Expenditure Players wages £2,548 11s 4d, Advanced to players £318 0s 0d, causties £142 6s 4d, Secretary salary £144 0s, 0d, groundsmen £47 8s 0d, Trainer £74, 5s, 0d, Training expenses £43, 11s, 1d, general expenses £17 9s, 7d, Advertising £59, 17s, 4d, Flagstaff Telegraphs £32, 15s, 1d, Printing and Stationary £112, 3s, 0d, General accounts, £344, 6s 5d, Visiting clubs £793 15s, 6d, Referee £50, 3s 6, League Association, £11, 16s, 2d, Travelling expenses £745, 11s, 11d, Medical expenses £47, 13s 7d, Gate expenses £261 16s, 3d, rent £250, 0s 0d, Rates and taxes £47, 6s 4d, Clothing and Materials £138, 0s 0d, Insurance's £38, 16s, 6d, Entertaining visitors, £32, 13s, 0d, Balance £1792, 8s, 1d, Interest account £1, 19s, 5d. Total £8,393, 14s, 5d.

The annual meeting of the members will be held at Colleage Hall, Shaw-street, on Friday evening, the 15 th inst.



May 11 1891. The Liverpool Mercury

This match which, was the last in which the Evertonians will take part this season was played on the Anfield ground in aid of the Stanley Hospital. Considering the strong efforts of the Everton excutive to hand over a good sum to this deserving institution the turn out of spectators was most disappointing, as there was only little over 2,000 presented. The Swifts brought their full strength, while Everton were short of six of their League team. During the first portion of the game the Anfielders were early on the attack, Latta after cleverly spin along on the right, causing hamilton to fist a couple of well aimed shotss and then Gordon had a grand opening, but failed to break advantage of it. Mackays was the most dangerous in the visitors van, he bring a source of trouble to Doyle and Jardine on more than one occasion. After some good defensive work by Howison and Ellis had been witnessed, Ellis got clear away on the home left, and centring capital over to Latta, the Latter scored a fine goal in rather easily fashion. Before half time, Jardine was busy keeping his charge intact, but no further points were scored. On resuming the visitors for a while held the upper hand, but their shots at goal were of wretched description, and when sent in straight were easily got rid of by Jardine. Lochhead neatly pass to Latta, who hit the crossbar, and than a lively scrimmage followed in the Scotchmen's end, from which Hammond rushed through Everton's second point. Evans now ensued, both goals in turn being visited, but on the call of time a tame and uninteresting contest ended in a win for Everton by 2 goals to nil.



May 16 th 1891. The Liverpool Football Echo.

The annual meeting of the club was held last night at College Hall, Shaw-street, there being a large number of members present. Mr. John Houlding was in the chair, supported by Messrs R.Wilson, Molyneux, Woodcock, W. Jackson, A.T. Coates, and J. Williams. The first business to be transacted was the secretary's report, which was read by Mr. Molyneux. In this it was stated that the twelve months ago they had a balance of over £400, but this had been greatly exceeded this year. As regards the goal average this season would perhaps not compare favorably with last years, but there were certain circumstances to account for this. This season they had played with superior clubs, and as a result had brought to the club superior honours. Last year they were second to Preston North End, for the League championship, being beaten by 2 points; but this season they had improved on that, and won the championship right out (applause). The League championship was far more difficult to win than the Association Cup, for if they made one slip in the latter event they were beaten, whereas they had many chances in the other, where it was a case of the “survival of the fittest.” The selection of four of their players for an International match was a great honour to Everton (applause). He hoped that the next year they would win the national trophy, and they would not be content until they had both the great prizes in the football would, side by side. The Queen's Park fixture brought credit to Everton, and added greatly to the interest of the game in Liverpool. Queen's Park badly wanted them to go to Scotland, but they could not see their way to accede to their reguest, as their dates for next season prevented this. However, they would once more have the pleasure of seeing Queen's Park enter into friendly rivalry on the Everton ground. The players engaged for next season are: - Jardine, Angus, and Smalley, goal; Marsden, Doyle, McLean, and A. Chadwick. Backs, Kelso (late of Preston North End), Holt, Lochhead, Kirkwood, R. Jones, Parry and Campbell, half-backs, Latta, Brady, Geary, E. Chadwick, Milward, Wyllie, Gordon, S. Thompson (late of Wolverhampton Wanderers), McMillian, Eliott, Murray, and Robertson, forwards. The balance sheet, which has already been published, was next read. Mr. Blundell then called attention to one or two items in the list of expenses, especially one as to a bath, which had been erected for the one of the players in Mr. Houlding's hotel, at the expense of £14. The Chairman in reply to other inquires stated that Lochhead had been advanced £130, and Marsden £50, and after a number of members had spoken on vacious questions affecting the club, he said that he simply received 4 per cent of the money he had invested in the ground -£6,000. When the club first started he only got 1 per cent and looking at its flourishing condition now, he naturally expected more. It was not his duty to provide baths, etc, under the existing circumstances.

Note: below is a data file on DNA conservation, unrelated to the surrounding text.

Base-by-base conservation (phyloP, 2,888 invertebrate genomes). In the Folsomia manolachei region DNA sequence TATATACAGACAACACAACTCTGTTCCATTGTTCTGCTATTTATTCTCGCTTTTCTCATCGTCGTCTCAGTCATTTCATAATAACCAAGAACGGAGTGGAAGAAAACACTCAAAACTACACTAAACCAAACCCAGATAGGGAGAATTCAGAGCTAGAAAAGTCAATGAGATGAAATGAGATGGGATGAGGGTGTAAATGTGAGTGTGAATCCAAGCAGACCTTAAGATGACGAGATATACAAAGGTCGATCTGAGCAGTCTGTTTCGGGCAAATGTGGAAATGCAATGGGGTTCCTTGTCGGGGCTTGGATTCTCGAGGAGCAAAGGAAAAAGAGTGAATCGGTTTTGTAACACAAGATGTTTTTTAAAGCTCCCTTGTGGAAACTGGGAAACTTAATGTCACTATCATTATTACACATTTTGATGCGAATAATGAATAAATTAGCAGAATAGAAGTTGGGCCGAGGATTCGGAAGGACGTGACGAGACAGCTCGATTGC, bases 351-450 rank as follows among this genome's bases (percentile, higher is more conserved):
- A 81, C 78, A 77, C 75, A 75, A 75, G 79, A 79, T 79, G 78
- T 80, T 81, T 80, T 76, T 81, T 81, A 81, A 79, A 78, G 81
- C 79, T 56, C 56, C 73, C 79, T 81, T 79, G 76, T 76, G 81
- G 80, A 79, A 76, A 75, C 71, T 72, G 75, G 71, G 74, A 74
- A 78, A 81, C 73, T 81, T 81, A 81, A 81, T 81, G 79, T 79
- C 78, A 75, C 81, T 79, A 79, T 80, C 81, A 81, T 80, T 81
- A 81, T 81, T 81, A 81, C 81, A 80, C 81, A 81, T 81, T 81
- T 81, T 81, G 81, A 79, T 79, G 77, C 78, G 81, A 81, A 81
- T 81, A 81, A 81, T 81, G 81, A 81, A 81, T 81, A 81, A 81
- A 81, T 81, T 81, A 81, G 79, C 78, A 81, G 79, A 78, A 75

Mr. G.M. Lindsey, an old Everton player said Mr. Houlding had lost nothing by his kindness and was proceeding to show how, when he was pulled up, and ruled out of order. Another gentleman made an inconsequential speech, amid cries of Balance sheets” and “sit down,” to which he replied amidst laughter, that he was not a “jack in the box.” The chairman next said that the committee intended to interview some of the prominent shopkeepers in church-street and Lord Street as to exhibiting the League Cup. Possibly it might be shown in Messes Elkington's window. It was next moved by Mr. Britton and ascended by Mr. Montgomery, that the accounts be passed. This was carried unanimously. Mr. Wilson said he thought they should husband the balance they had, and proposed that £300 should be placed as a reserve fund. Mr. Houlding though that this should not take effect until the 1 st September, as until that period they would be paying out. Mr. Wilson exceeded that the more money a committee had the more they would spend, but he was quite ready to accept Mr. Houlding;s suggestion. Mr. Houlding said that between £70 and £80 a week would be required for wages until September next. A member who had several complaints to air next got up and alluding to a gentleman sitting close to, who had made a remark, said “He spoke to himself, as Paddy spoke it, but I heard it “(loud laughter). He would say no more (tremendous applause). However, he still continued and although the chairman told him that he was wasting the time of the meeting, he persisted in making various suggestions, winding up with the expression of the belief that “He might be a laughing-stock.” His final announces that “he would now sit down” was again received with great applause. M. Wilson said would cost £65 or £70 to keep the players going, and this would mean £1,050 until September was reached. He pressed to withdraw his proposal; but the meeting showed its disapproval of this; and the motion that the money be at once invested was carried. Another motion that subscriptions in future paid on the 1 st September was also carried. Mr. Howarth in very eloquent terms, next moved that the meeting recommend to the committee that from the funds of the club the sum of £30 be expended in the purchase of a testimonial for their treasurer, in recognition of his past services to the club. Mr. G. Martin ascended, and it was carried amidst great applause. M. Wilson in reply said he never looked for any monetary recognition of his services, and he was deeply indebted to the members for the hearty manner in which they had passed the resolution; but he hoped, before they purchased the testimonial, they would consult Mrs. Wilson (applause). A vote of thanks to the committee followed. Mr. Pye them moved that a pavilion be built on the ground, or that one or two houses close to the ground should be rented. It was a disgrace to the club that the players should have to run the gauntlet in the manner they had in the past, and they should take precautions to prevent such scenes as occurred on the occasion of the Preston North End match. The Chairman said the committee had already had this question in hand, and it might safely be left to them. Mr. Wilson said plans were already made out, and the explanation being accepted by Mr. Pye, the motion was withdrawn. The election of officers next came on, Mr. Houlding being again elected president. In returning thanks, he said that seven or eight years ago £1 or £1 10s was considered a good gate. It was resolved that in future a public accountant be engaged to look after the accounts. The vice-chairman, the vice presidents, the hon treasurer, and the assistant-treasurer were all re-elected, and the re-election of the committee, for which there were eighteen candidates, the meeting terminated. The only alterations in the committee is that Mr. Nisbitt takes the place of Mr. Brookes, who has gone to Grimsby.